With Into The Water, British author Paula Hawkins has the unenviable task of living up to her searing bestseller The Girl On The Train. Her new novel, about a "drowning pool" in small-town Beckford where "troublesome" women keep dying through the ages, is a serviceable enough thriller on its own terms, but lacks its predecessor's knack for suspense. The dead woman at the centre of this novel is Nel Abbott, a single mother obsessed with the pool's history.
One of the best ways to wind down after a stressful week is to spend a few hours with a good book and a glass of wine underneath a fluffy blanket. Here are a few books, ranging in genre, that will transport you into another world. A world without due dates or finals. A world where love comes easy and boys know exactly the right things to say. A world that will relax you completely. Perfect Chemistry is another wrong side of the track, Romeo and Juliet kind of romance but this one is so much hotter.
When a crew of crooks are killed during a robbery, their widowed spouses pick up where they left off. Widows CreditsStarring:Viola Davis, Michelle Rodriguez, Elizabeth Debicki, and Colin FarrellWritten By:Gillian Flynn and Steve McQueenDirected By:Steve McQueenProduced By:Iain Canning, Steve McQueen, and Emile ShermanDistributor:Fox
Muck Rack makes it simple to find people, tweets, or articles that mention any name, keyword, company, hashtag etc. We've compiled this guide to help you make the most of your search.
Selecting a term
Start searching tweets, articles from media outlets, articles mentioned in tweets, journalists'
names, titles and bios with some suggested searches:
Companies or Topics (e.g. iPhone, Microsoft)
Phrases (e.g. "cloud computing") — use quotes to keep the terms together
Twitter handles (e.g. @username) — returns those who have mentioned or replied to
Names (e.g. "David Pogue")
Hashtags (e.g. #sxsw, #london2012)
Bio details (e.g. vegan, Olympics, father)
Muck Rack's Advanced Search allows for many boolean operators.
Find results that mention multiple specified terms, use AND or
+. For example, ensure each result contains both Elon Musk and Mark Zuckerberg by
searching Obama AND Romney or Obama + Romney.
Use the operators OR or , to broaden your search when you'd like either of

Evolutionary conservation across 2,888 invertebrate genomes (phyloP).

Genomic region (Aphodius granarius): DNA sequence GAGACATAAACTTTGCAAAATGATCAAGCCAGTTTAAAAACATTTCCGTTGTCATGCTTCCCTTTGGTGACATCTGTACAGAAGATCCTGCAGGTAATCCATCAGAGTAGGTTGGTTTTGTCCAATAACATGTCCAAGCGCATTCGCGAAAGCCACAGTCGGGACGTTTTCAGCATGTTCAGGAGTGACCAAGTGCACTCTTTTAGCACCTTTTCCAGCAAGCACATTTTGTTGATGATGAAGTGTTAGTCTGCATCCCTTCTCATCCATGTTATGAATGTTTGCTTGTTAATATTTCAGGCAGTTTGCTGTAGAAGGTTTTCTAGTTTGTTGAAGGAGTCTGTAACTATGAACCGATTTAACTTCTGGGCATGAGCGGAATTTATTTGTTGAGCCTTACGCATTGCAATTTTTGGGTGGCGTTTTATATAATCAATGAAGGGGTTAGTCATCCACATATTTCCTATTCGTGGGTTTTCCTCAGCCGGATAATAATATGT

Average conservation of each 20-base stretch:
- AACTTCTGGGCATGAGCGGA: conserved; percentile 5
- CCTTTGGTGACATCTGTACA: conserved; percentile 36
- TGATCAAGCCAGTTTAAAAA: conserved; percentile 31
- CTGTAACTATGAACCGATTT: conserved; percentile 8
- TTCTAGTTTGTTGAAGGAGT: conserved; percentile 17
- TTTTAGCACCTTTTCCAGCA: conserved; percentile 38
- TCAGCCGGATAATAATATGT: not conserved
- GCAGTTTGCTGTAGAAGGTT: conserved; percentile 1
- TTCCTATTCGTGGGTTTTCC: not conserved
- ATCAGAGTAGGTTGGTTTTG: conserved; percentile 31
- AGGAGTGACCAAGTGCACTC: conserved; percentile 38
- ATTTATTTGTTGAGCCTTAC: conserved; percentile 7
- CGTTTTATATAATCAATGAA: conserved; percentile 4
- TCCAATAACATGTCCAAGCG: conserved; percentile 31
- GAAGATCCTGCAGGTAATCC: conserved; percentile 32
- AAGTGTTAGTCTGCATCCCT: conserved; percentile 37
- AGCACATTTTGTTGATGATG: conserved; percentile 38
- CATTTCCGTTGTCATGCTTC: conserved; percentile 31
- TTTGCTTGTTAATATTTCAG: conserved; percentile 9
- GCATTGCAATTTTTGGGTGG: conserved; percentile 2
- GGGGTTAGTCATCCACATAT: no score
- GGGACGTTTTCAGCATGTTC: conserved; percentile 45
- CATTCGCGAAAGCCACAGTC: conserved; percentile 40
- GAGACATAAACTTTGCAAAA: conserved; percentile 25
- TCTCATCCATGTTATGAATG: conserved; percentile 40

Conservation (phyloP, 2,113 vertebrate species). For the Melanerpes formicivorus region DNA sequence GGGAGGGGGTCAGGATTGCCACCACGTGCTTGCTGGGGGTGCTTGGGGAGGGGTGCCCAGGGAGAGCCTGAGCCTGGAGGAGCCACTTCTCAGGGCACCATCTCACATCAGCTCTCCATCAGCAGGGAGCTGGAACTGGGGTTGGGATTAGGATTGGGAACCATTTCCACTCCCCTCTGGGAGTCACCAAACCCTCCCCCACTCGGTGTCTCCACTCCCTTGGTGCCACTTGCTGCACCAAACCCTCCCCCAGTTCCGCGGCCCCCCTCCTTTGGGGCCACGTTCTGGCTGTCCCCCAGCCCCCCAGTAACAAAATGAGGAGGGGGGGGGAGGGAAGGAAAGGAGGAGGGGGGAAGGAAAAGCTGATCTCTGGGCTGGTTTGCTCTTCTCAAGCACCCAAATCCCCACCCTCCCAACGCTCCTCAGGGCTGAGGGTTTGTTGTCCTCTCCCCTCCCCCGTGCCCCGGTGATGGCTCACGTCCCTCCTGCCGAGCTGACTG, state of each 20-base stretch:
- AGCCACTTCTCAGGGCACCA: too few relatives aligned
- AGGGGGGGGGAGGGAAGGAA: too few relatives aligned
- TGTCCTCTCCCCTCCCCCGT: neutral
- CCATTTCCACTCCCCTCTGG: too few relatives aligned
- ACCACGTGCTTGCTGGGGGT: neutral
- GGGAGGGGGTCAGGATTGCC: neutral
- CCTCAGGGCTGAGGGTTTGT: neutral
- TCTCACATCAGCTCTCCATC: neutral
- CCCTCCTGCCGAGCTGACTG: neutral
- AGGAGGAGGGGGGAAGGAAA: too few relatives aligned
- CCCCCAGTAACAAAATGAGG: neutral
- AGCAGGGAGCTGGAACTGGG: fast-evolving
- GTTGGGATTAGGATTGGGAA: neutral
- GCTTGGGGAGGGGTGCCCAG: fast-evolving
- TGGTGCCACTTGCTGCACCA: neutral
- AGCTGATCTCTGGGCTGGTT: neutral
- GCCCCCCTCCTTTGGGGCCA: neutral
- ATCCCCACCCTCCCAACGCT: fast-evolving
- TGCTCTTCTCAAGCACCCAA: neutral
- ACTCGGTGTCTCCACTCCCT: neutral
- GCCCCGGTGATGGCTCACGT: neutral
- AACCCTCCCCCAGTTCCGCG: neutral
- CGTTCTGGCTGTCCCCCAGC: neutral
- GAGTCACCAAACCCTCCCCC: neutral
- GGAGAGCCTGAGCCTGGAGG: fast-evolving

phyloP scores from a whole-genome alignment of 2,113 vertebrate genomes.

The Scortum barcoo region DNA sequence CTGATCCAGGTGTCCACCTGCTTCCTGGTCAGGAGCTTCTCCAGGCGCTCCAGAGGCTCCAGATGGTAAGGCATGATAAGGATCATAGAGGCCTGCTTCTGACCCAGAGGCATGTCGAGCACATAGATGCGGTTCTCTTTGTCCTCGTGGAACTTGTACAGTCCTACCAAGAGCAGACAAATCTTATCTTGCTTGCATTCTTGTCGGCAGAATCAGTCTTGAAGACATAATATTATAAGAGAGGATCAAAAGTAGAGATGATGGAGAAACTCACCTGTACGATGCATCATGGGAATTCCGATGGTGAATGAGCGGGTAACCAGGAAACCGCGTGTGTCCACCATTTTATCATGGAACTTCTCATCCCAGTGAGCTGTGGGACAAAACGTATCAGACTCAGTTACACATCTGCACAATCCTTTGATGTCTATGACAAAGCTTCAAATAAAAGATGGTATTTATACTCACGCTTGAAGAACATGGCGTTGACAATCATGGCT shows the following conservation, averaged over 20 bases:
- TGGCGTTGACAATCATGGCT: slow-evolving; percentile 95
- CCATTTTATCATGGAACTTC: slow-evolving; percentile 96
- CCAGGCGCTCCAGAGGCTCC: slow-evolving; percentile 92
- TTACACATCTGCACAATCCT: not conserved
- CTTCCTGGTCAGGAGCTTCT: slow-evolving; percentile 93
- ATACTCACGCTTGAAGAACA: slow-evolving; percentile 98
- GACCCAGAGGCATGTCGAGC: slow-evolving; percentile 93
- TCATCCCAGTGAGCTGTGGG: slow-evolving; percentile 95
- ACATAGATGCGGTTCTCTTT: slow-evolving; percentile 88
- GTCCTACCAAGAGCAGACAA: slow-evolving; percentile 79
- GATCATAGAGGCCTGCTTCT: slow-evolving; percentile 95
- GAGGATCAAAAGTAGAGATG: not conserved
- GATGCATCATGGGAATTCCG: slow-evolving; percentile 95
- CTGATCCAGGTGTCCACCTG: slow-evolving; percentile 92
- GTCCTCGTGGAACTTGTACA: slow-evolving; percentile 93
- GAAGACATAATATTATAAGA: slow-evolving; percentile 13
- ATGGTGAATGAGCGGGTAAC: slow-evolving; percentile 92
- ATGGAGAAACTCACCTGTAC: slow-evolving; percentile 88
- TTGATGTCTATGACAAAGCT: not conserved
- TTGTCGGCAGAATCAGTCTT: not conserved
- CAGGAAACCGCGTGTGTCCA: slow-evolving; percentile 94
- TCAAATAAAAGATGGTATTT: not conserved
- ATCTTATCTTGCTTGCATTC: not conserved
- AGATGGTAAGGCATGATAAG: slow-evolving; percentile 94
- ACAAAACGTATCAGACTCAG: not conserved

multiple terms to appear in results. (This is the default behavior of our search when no operators
are used.) For example, search for democrat OR republican to find results that refer to
Democrats and/or Republicans.
Use NOT or - to subtract results from your search. For
example, searching Disney will yield results about the Walt Disney Company as well as Walt Disney
World Resort. To exclude mentions of Disney World, search for Disney -World or Disney
When using one of these operators with a phrase, enclose it in quotation marks. For example, you can
find results about smartphones excluding Apple's iPhone 4S by searching smartphone -"iPhone
Exact case matching or punctuation
If you're searching for a brand name or keyword that relies on specific punctuation marks or capitalization, you can
find results that match your exact query by adding matchcase: before the keyword you're searching for, like matchcase:E*TRADE .
Use parentheses to separate multiple
boolean phrases. For example, to find journalists talking about having fun in Disney World or
Disneyland, search for ("disney world" OR disneyland) AND fun.
An asterisk can be used to search for any variation of a root word truncated by the asterisk. For example, searching for admin* will return results for administrator, administration, administer, administered, etc.
A near operator is an AND operator where you can control the distance between the words. You can vary the distance the near operation uses by adding a forward slash and number (between 0-99) such as strawberries NEAR/10 "whipped cream", which means the strawberries must exist within 10 words of "whipped cream".